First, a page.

Comment by MAJ Carl Mason, 17A | November 2, 2011

  7. I want to start by agreeing with the comments above. I do not want people to believe that I am against the study of history or its application to understanding current events, especially on a History blog website. Mr. Augustine’s article suggests that students cannot develop critical thinking, research skills, or the ability to communicate clearly and cogently without studying history. I believe that these skills can easily be developed in science and economics. I leave out math only because of the reference to 12th graders and below. I would also argue that students to participated in the yearlong National History Day program would have performed better in math and science anyway.
    History can teach critical thing and research skills, only if the student turns the data into knowledge and understanding. I can memorize the fact that Jomini was born in 1779 and if given a multiple choice test select the correct answer. Unless I can critically compare Jomini publishing the Art of War after 50 years of conflict to the Army publishing FM 3-24 Counterinsurgency after 5 years, the simple memorization of facts will not lead to critical thinking, but only data storage.

    Comment by Ryan D. Barnett, SG 17D | November 2, 2011

  8. Except for the rewards of remembering information from my high school history classes while playing Trivia Pursuit, I find little pleasure in memorizing names, dates and events.

    However, studying history with an analytical approach using the methods of critical thinking brings much more fascination to the subject. Facts are about the “Who and the what and the where and the when,” but analysis is about the “why” and the “what ifs.” The latter questions are much more intellectually engaging.

    So why analyze history? Certainly, the practice of critical thinking methods can be applied effectively within contemporary studies. I believe that it is important to know where you come from, as an individual, a family, a nation society and a profession. A deeper understanding of these roots provides a foundational strength of character that can stand the test of time… and history.

    Comment by Mark Nakazono | November 23, 2011

  9. Mark, I absolutely agree with everything you said. However, I do think there are benefits to memorization, especially in early child hood. Memorizing facts is like data stored on the hard drive of a computer. You never know when you might need them. For instance, key facts, dates, and events help us to quickly recall the context of a period.

    I actually don’t completely agree with Norm Augustine’s article. I think it is the model of public education that is flawed and so now society is beginning to see some of the poor performance results. In my opinion, there needs to be a return to the classical model of education that takes children through three stages of learning based on how a child develops and matures. The stages are grammar, logic, and rhetoric. Grammar is basically the memorization phase which goes through 5th grade. Logic stage starts when the child has developed the ability for abstract type of thinking. In other words, they begin to develop the ability to critically think. Rhetoric stage of learning is in the latter part of high school and builds off of the first two stages. It is in this stage that students begin to develop original thought.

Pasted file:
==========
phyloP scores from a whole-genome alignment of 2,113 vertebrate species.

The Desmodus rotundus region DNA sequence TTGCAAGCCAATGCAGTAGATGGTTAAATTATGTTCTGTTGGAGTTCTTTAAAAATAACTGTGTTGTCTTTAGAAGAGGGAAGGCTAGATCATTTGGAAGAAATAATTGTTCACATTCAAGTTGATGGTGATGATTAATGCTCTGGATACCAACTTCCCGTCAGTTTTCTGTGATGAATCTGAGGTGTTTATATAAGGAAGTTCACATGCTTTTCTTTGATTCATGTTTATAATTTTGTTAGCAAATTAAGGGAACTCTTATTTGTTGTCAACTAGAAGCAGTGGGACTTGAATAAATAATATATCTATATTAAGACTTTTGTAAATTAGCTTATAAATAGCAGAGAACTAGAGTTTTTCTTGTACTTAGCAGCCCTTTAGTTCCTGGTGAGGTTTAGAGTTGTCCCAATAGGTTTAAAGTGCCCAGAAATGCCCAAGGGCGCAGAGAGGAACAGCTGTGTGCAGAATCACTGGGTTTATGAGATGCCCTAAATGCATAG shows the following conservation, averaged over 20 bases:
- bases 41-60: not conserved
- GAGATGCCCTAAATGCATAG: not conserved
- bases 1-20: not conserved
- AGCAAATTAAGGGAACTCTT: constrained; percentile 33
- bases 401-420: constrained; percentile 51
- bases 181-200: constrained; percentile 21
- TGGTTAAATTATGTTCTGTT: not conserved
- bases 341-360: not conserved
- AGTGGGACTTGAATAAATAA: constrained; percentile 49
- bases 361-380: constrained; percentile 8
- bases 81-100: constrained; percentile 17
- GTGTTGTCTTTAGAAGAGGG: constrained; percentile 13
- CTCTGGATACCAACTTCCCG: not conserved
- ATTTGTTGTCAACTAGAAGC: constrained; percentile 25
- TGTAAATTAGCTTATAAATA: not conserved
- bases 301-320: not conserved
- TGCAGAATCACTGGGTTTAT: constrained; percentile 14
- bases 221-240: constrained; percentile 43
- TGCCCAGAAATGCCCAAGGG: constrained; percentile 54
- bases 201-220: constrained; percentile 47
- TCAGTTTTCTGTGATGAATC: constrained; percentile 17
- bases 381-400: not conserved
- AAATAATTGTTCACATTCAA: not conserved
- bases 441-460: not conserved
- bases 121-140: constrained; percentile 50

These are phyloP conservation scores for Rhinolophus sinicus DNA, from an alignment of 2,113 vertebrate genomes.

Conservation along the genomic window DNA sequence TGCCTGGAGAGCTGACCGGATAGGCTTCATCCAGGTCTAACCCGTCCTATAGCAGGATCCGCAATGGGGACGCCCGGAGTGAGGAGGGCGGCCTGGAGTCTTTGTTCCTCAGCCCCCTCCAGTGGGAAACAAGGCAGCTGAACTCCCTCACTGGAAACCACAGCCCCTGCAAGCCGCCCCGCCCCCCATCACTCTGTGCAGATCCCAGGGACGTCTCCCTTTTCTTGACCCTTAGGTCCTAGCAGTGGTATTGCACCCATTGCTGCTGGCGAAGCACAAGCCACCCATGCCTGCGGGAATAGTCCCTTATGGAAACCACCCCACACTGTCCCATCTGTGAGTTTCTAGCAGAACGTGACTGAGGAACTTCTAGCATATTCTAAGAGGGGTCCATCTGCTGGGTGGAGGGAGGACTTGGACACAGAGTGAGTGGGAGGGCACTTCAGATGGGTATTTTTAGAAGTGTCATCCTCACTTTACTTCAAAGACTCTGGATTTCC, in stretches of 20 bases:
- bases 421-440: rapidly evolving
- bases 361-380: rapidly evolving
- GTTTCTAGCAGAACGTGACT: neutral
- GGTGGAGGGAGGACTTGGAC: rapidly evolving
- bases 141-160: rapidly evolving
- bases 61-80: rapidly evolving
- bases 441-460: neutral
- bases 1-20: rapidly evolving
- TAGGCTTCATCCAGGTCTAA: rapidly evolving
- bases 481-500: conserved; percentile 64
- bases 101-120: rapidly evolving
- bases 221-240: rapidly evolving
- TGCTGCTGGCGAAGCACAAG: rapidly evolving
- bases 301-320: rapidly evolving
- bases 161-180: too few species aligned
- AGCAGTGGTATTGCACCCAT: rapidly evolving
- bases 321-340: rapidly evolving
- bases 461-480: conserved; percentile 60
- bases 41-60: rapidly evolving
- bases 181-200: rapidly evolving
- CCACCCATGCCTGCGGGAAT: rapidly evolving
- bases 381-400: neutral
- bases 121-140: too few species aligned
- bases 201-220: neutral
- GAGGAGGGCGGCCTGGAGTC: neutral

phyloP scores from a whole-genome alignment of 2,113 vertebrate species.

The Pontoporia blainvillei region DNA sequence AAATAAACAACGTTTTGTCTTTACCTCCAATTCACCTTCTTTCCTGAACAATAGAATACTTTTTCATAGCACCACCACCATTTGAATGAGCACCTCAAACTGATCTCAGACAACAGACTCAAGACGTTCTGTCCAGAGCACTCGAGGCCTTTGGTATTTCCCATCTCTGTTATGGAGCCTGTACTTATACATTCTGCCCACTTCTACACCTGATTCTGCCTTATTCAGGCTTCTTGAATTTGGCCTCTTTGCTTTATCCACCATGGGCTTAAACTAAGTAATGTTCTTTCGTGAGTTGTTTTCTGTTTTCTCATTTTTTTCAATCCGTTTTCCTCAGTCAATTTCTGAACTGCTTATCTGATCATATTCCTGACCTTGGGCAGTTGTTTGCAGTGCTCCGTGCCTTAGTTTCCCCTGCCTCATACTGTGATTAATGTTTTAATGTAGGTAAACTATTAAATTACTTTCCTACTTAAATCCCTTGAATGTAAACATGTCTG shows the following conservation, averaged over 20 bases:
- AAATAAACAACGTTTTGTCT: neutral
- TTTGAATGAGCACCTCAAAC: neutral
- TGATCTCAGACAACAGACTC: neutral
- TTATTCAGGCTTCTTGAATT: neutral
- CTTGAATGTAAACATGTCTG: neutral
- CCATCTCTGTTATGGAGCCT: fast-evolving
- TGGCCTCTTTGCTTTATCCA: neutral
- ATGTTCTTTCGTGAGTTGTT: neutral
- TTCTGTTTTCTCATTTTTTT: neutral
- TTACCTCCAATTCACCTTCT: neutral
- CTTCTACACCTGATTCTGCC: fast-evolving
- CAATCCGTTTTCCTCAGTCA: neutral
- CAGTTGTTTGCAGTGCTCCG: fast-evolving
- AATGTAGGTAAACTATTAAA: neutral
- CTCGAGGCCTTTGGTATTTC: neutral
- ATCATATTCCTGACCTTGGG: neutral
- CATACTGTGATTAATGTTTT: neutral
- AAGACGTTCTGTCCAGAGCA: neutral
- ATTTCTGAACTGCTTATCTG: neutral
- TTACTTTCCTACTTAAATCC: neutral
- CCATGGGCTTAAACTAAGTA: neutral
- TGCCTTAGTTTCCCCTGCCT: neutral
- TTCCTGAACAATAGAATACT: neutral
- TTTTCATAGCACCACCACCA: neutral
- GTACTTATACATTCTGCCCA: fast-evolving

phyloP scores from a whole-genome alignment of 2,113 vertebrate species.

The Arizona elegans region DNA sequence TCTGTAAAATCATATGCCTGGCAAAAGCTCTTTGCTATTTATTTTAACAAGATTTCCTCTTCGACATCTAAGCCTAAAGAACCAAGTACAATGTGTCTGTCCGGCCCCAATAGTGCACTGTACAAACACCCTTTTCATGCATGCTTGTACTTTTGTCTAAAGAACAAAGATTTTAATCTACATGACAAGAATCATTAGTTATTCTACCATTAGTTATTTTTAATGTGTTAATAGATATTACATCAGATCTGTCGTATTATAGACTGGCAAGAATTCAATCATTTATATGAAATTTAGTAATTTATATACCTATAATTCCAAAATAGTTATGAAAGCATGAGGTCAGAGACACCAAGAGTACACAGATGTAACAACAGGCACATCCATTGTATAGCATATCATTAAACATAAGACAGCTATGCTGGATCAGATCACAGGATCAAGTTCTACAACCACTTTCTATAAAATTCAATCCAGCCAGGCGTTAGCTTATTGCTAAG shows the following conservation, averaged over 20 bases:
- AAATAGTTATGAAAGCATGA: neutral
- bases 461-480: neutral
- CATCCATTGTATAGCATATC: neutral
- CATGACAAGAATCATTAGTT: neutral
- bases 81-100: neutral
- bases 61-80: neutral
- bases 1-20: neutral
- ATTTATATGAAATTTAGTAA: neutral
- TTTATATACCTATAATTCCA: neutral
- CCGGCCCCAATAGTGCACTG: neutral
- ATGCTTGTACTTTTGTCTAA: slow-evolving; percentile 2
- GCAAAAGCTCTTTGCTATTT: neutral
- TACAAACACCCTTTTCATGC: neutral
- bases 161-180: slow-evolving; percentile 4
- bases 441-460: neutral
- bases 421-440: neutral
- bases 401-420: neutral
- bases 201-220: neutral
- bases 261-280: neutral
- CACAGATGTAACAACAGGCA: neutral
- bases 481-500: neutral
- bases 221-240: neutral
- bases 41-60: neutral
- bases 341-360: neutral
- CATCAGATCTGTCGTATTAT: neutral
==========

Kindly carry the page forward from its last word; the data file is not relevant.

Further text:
I just did not see the link between “history” and the ability to “critically think, research, and communicate.” There needed to be more clarity on the problem of how history is taught in school.

    Comment by Joel Jorgensen | November 24, 2011

  10. Joel has a good point on the need to keep memorization in the educational process. Personally, I find that my mind stays sharper when I rely on my mind to recall information instead of relying on my iPad and the Internet machine. However, memorizing facts does not necessarily lead to stronger critical thinking skills.

    I have seen the positive effect of studying history and the development of critical thinking skills. For example, my son’s critical thinking skills were markedly stronger after taking AP US History and using a method of study involving the dialectical journal. Writing a dialectical journal takes a lot more effort than studying facts and information, but in the end it produces students who understand how to process, analyze and synthesize information. Integrating the processes of critical thinking with the study of history is an appropriate and effective way to study history and leads to the development of a stronger intellectual base in our society.

    Oh, and regarding Augustine’s comment on the history and critical thinking skills leading to stronger performances in math and science I would say that the converse is also true in that strong in math and science skills leads to stronger performances in historical analysis and critical thinking.

    Comment by Mark Nakazono, 17C | November 29, 2011

  11. I am struck by Mark’s AP US History class using a dialectical journal. I took AP US History in High School and found it to be all about memorizing what the book said. Your son’s class is exactly what the classical model is all about in the rhetoric stage of learning.

    I also agree with Mark’s last comment and Ryan Barnett’s statement “students who participated in the yearlong National History Day program would have performed better in math and science anyway.” Developing critical thinking skills will have lasting benefits in every subject.

    Comment by Joel Jorgensen | December 11, 2011